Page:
CONCLUSIONS

Structural concepts developed for the three LECS configurations showed that extensive reshaping, as exemplified by Configuration 2, would increase fuselage weight from that of the baseline UH-60A fuselage by 223 pounds and cost by 3.65 percent. When advanced materials were used Configuration 2 decreased
from the baseline fuselage weight and cost by 116 pounds and 3.98 percent respectivdly. Total aircraft performance capability was degraded primarily by drag effects. The aerodynamic analysis indicated that Configuration 2 would have a vertic climb rate at 15 percent of the baseline. Weight, cost, and performance penalties were less in Configurations 3 and 1 respectively.

Based on the results of this study, the following conclusions are made:

1. The use of advanced materials can result in both weight and cost savings over the baseline fuselage, even with the most severe change in LRCS configurations presented.
2. Without the use of advanced materials, the LRCS Configurations 2 and 3 significantly increase both weight and cost of the total aircraft compared to the baseline UH60A.
3. Minor changes to the nose section of Configuration 1 result in negligible fuselage difference to the weight and cost of the fuselage.
4. Consideration of the total aircraft attributes show that vertical drag penalties appear to be of greater magnitude than the structural weight changes involved with the fuselages of Configurations 2 and 3.
Even with the use of advanced materials, the vertical drag penalty exceeds any weight savings.

The sketch was revised to take the document into consideration (without forgetting it was issued at the end of the ’70s). Even the main rotor was redesigned to make its head slightly larger (with a noise reduction cover sheltering the motion-control technology used to input low-frequency variations of rotor blade pitch-angle, as tested by NASA) .

One last thing worth a mention.

In the aftermath of the crash landing, on May 5, Jon Nowinski, an investigative reporter and founder of the Smoking Gun Research Agency (Welcome to the SGRA...) sent me an email to let me know that:

[... ] over the last few days there has been an increased number of late-night helicopter flights to the Sikorsky plant. While that doesn’t entirely stand out as odd, it is interesting to note that normally these flights are related to testing aircraft, as well as consistant with what happens when a Sikorsky helo goes down in military action. After an accident like that, military investigators and officials frequently come out to the Sikorsky plan for a debriefing during which they review the operation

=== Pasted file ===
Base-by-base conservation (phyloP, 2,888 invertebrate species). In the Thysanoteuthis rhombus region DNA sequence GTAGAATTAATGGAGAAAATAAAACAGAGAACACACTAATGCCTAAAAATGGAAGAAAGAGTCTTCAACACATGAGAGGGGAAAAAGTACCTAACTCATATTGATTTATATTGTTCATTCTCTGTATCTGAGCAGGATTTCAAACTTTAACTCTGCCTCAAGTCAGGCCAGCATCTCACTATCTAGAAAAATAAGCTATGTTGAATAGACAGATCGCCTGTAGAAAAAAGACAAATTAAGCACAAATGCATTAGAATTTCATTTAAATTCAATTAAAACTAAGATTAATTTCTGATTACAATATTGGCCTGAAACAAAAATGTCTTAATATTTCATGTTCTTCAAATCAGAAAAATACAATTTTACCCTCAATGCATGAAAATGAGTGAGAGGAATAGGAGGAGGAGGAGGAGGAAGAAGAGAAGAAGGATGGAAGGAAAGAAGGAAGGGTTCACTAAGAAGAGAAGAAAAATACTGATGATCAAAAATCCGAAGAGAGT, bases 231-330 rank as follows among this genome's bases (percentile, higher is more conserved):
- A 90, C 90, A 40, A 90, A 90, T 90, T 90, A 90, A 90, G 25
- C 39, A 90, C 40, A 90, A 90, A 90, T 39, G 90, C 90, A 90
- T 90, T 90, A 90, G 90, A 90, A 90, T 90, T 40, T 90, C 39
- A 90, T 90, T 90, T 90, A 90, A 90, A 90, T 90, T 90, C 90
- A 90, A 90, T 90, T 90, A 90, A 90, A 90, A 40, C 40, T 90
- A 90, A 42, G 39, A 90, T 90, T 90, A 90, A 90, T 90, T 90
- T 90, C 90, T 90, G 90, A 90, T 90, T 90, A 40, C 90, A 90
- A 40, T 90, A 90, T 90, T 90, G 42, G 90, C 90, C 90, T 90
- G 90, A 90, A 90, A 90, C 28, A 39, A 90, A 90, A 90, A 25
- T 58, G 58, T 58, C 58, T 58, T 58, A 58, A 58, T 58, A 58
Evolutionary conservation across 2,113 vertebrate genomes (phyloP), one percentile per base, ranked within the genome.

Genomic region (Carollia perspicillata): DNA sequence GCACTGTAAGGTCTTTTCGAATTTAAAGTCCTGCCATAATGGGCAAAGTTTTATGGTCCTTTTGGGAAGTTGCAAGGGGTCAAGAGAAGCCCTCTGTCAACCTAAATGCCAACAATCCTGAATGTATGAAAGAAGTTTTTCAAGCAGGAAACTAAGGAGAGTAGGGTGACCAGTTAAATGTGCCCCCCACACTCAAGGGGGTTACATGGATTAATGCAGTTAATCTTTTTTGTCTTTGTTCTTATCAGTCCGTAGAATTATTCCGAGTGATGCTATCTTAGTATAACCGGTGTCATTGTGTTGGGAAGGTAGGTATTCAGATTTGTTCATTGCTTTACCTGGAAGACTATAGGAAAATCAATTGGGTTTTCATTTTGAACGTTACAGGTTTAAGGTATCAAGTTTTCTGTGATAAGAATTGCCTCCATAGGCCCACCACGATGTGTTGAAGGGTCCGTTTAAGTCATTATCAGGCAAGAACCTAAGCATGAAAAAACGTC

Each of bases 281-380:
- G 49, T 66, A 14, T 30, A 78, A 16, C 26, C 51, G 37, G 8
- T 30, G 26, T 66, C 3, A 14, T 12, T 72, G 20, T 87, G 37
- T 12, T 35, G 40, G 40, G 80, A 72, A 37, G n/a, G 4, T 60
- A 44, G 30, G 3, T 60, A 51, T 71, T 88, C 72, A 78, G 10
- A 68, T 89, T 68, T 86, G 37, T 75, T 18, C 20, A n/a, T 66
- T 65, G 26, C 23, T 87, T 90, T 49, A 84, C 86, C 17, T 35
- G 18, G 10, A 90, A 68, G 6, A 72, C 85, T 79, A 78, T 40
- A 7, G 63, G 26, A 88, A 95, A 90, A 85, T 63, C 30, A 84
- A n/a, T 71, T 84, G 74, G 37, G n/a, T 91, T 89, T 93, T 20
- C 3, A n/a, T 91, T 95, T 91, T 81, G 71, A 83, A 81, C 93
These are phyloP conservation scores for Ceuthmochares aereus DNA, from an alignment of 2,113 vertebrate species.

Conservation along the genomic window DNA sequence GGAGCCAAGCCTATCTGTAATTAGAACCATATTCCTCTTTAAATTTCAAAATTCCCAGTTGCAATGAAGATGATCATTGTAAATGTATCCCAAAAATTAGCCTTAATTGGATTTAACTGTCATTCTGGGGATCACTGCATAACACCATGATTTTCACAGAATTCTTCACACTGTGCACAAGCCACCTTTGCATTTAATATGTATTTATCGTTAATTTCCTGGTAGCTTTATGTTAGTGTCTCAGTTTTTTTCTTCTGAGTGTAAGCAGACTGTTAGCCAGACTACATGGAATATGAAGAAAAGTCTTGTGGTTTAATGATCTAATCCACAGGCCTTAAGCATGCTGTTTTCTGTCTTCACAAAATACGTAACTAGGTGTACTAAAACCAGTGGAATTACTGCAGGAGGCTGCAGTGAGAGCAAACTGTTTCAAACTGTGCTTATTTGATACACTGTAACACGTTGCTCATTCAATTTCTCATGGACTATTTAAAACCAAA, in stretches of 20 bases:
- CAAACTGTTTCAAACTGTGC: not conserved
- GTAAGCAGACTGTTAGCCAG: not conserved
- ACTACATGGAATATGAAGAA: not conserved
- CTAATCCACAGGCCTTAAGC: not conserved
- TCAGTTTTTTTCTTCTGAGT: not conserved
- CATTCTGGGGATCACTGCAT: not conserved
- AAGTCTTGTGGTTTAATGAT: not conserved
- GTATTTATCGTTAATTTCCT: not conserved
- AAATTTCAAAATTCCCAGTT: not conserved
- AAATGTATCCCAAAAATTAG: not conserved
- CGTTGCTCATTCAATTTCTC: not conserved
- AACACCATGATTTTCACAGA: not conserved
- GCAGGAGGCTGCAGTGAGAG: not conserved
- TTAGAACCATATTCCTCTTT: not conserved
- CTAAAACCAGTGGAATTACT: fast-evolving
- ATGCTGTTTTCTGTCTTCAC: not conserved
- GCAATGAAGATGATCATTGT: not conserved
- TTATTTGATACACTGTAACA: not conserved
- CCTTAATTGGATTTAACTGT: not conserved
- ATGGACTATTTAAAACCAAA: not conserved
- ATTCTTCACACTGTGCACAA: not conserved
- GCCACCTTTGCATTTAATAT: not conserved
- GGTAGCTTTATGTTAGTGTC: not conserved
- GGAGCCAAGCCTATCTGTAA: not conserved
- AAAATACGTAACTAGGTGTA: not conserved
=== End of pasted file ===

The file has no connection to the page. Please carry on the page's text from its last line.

-- Edited by Air_Gopher on Tuesday 24th of May 2011 10:08:39 PM



-- Edited by Leela25 on Wednesday 7th of January 2015 04:20:37 AM

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Veteran Member - Level 2

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Date: May 24, 2011
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Hi Air_Gopher, excellent find. Thank you very much.



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Date: May 24, 2011
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Wow. Very interesting indeed!

And guess what? Some clever guys are already marketing a scale model of the "Stealth Hawk"!!!



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Stéphane



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Date: May 25, 2011
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Pakistan returns U.S. helicopter from bin Laden raid

http://news.yahoo.com/s/nm/20110524/wl_nm/us_usa_pakistan_helicopter

Pakistan returns U.S. helicopter from bin Laden raid
Stewart Phil Stewart – 6 mins ago

WASHINGTON (Reuters) – Pakistan has returned to the United States wreckage of a U.S. helicopter destroyed during the raid that killed Osama bin Laden, a Pentagon official told Reuters on Tuesday, but the gesture was expected to do little to improve strained ties.

The U.S. Navy SEAL team that stormed bin Laden's compound in Abbottabad, Pakistan, on May 2 blew up the chopper after it was damaged during a hard landing. They wanted keep sensitive U.S. technology out of enemy hands.

But bits of the helicopter, including the tail section, remained behind and the United States demanded that Pakistan return them to U.S. custody.

"It (the wreckage) was returned over the weekend and is now back in the United States," Pentagon spokesman Colonel Dave Lapan said.

The raid that killed bin Laden badly damaged U.S.-Pakistan relations, and nagging questions remain in Washington about how bin Laden managed to go unnoticed for years in the garrison town of Abbottabad, only 30 miles from Pakistan's capital, Islamabad. Some U.S. officials speculate he must have had support.

In turn, Pakistan has branded the raid a violation of its sovereignty, since Islamabad was not informed about the U.S. operation until it was over. Pakistan's parliament has threatened to cut supply lines to U.S. forces in Afghanistan if there are more military incursions.

Senator John Kerry, on a trip to Islamabad on May 16, described a Pakistani pledge to return the chopper's wreckage as one step needed to rebuild trust between the two countries which was badly damaged by the raid.